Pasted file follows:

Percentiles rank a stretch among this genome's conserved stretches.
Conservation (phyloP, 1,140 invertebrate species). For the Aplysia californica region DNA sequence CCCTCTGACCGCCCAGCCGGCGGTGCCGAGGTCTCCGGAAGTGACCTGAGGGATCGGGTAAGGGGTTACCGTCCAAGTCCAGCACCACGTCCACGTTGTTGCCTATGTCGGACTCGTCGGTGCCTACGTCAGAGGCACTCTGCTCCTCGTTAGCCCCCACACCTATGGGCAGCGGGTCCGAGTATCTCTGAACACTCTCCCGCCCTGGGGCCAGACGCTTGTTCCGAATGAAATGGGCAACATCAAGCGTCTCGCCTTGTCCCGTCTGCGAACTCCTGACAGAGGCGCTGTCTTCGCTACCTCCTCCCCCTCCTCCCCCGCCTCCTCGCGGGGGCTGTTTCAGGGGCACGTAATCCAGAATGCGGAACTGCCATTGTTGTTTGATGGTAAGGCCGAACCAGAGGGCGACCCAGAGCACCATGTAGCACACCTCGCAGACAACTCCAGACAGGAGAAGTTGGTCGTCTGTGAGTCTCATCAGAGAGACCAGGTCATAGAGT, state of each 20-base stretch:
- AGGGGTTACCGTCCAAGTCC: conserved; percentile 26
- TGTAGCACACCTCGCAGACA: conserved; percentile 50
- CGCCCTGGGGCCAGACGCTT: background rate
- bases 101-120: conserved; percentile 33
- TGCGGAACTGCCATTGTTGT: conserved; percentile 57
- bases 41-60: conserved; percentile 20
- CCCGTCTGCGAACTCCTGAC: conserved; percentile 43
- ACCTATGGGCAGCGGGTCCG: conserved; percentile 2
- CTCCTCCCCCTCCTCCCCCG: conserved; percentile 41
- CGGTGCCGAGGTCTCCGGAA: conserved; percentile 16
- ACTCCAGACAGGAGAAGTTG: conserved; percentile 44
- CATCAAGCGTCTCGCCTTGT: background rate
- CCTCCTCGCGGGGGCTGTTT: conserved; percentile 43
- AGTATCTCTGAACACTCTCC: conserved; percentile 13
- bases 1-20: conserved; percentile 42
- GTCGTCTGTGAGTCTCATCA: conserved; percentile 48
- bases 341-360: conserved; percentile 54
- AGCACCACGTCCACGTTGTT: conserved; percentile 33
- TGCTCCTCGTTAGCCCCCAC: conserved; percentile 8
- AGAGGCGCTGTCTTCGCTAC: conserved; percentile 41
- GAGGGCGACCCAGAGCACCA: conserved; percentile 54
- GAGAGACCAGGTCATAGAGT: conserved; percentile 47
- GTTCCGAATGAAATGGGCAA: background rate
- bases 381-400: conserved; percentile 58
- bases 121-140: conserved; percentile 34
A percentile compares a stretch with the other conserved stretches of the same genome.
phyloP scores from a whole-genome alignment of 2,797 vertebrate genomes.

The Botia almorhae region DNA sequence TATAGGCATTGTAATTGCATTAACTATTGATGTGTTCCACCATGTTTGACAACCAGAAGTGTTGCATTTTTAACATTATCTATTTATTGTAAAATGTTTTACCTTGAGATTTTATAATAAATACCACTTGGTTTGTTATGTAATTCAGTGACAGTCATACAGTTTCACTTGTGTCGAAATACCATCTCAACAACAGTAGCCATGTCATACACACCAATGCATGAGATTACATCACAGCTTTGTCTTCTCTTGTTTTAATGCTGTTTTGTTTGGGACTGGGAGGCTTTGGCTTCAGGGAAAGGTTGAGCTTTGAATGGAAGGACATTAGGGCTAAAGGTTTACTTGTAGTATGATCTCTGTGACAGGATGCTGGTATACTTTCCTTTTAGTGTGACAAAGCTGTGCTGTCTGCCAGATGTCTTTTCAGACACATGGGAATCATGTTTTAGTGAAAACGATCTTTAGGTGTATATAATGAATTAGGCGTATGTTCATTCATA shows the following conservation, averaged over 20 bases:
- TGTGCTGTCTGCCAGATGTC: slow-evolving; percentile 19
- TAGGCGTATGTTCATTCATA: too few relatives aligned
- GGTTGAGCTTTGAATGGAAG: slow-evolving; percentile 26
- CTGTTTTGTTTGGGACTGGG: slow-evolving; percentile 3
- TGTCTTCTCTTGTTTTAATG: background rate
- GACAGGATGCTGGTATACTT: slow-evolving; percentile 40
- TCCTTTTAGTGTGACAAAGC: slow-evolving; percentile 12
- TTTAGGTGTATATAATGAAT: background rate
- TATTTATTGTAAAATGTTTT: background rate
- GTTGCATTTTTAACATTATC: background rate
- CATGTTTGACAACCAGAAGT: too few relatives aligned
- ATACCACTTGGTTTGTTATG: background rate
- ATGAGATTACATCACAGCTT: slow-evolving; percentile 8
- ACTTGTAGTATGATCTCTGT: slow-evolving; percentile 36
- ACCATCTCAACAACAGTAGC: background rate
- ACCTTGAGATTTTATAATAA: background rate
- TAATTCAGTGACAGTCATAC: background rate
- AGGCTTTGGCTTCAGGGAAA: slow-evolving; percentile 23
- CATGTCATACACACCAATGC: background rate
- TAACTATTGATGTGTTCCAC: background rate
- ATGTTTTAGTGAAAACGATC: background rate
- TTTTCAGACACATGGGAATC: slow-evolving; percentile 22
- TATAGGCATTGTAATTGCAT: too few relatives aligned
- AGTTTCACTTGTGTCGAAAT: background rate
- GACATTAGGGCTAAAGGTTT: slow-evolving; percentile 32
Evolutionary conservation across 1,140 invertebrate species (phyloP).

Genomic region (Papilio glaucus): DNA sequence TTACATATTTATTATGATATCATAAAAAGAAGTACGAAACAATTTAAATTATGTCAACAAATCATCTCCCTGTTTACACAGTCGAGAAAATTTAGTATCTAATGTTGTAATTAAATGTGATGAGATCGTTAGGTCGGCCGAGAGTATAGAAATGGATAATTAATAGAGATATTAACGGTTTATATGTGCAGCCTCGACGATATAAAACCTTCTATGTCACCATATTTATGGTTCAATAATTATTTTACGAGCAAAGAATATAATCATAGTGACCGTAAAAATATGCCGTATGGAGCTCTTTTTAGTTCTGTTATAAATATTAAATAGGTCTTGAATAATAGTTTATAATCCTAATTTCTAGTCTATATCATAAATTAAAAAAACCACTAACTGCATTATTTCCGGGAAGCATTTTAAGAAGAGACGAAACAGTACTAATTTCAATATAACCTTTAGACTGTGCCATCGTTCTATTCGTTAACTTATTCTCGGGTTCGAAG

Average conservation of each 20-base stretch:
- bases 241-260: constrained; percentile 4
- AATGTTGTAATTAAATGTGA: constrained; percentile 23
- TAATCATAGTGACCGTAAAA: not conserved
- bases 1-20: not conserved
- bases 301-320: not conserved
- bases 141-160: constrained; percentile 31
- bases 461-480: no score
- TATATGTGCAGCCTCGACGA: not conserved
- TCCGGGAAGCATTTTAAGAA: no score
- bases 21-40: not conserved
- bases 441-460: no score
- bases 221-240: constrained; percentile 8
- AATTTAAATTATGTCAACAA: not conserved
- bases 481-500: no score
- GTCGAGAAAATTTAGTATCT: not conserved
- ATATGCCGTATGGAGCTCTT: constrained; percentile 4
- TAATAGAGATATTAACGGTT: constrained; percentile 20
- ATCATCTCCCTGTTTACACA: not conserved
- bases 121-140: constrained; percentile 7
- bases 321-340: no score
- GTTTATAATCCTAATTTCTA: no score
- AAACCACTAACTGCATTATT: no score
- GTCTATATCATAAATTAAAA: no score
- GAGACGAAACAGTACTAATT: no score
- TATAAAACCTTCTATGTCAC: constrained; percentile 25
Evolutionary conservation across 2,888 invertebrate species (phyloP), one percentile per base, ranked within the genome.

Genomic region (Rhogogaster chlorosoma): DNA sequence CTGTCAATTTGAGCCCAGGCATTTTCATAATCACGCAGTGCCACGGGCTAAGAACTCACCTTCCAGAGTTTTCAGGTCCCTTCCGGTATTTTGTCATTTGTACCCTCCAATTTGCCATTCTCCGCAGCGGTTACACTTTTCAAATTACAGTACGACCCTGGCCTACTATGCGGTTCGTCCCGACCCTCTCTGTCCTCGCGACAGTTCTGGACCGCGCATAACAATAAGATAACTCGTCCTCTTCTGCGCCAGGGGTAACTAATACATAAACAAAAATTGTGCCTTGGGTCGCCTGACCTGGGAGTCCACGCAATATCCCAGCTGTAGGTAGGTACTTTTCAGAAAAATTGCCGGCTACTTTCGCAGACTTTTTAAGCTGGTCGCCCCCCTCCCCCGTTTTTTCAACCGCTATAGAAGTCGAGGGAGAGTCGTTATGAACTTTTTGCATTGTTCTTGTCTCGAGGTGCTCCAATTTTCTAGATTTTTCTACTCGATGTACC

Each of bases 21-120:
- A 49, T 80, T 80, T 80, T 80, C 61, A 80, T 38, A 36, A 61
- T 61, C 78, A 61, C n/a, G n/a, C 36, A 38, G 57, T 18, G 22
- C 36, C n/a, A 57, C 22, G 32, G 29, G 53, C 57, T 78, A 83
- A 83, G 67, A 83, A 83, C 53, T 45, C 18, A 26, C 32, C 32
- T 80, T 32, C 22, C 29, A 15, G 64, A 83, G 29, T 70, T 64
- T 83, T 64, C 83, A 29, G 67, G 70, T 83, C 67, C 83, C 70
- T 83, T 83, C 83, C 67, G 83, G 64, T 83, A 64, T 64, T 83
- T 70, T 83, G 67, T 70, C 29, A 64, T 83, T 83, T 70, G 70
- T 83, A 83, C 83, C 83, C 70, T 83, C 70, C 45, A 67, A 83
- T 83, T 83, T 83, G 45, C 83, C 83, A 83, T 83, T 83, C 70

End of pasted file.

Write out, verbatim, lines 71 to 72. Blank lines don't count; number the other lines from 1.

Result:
- AATTTAAATTATGTCAACAA: not conserved
- bases 481-500: no score